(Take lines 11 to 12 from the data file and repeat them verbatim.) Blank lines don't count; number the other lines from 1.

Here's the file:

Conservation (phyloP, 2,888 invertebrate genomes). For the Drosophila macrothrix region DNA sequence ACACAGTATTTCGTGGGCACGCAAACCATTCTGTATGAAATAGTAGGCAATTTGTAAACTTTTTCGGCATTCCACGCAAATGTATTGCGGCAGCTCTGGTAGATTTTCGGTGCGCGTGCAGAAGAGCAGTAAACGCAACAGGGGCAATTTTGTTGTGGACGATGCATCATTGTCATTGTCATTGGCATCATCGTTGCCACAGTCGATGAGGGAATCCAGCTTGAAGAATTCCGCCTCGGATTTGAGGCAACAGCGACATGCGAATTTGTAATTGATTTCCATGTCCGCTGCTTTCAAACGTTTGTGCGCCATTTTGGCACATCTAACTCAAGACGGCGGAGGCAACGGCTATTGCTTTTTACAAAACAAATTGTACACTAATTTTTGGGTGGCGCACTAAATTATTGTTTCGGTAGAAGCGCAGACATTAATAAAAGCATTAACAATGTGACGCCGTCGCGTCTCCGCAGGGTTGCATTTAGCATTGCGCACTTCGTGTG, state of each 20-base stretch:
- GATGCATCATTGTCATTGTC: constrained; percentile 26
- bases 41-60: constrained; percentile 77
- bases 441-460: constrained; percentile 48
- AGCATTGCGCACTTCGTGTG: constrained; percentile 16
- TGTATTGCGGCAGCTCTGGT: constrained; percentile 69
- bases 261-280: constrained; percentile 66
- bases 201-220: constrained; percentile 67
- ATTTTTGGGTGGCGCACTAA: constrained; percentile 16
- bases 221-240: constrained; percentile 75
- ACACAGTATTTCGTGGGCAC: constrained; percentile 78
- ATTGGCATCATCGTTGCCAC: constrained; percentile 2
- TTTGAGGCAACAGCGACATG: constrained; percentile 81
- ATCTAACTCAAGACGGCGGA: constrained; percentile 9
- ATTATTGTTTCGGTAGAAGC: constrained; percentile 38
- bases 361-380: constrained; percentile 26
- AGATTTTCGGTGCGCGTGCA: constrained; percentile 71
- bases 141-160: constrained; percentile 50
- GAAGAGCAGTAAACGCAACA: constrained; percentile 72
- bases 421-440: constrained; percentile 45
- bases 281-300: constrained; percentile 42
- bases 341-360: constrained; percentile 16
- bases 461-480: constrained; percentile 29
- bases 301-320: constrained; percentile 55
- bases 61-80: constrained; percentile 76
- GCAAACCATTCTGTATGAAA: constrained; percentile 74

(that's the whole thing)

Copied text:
- ACACAGTATTTCGTGGGCAC: constrained; percentile 78
- ATTGGCATCATCGTTGCCAC: constrained; percentile 2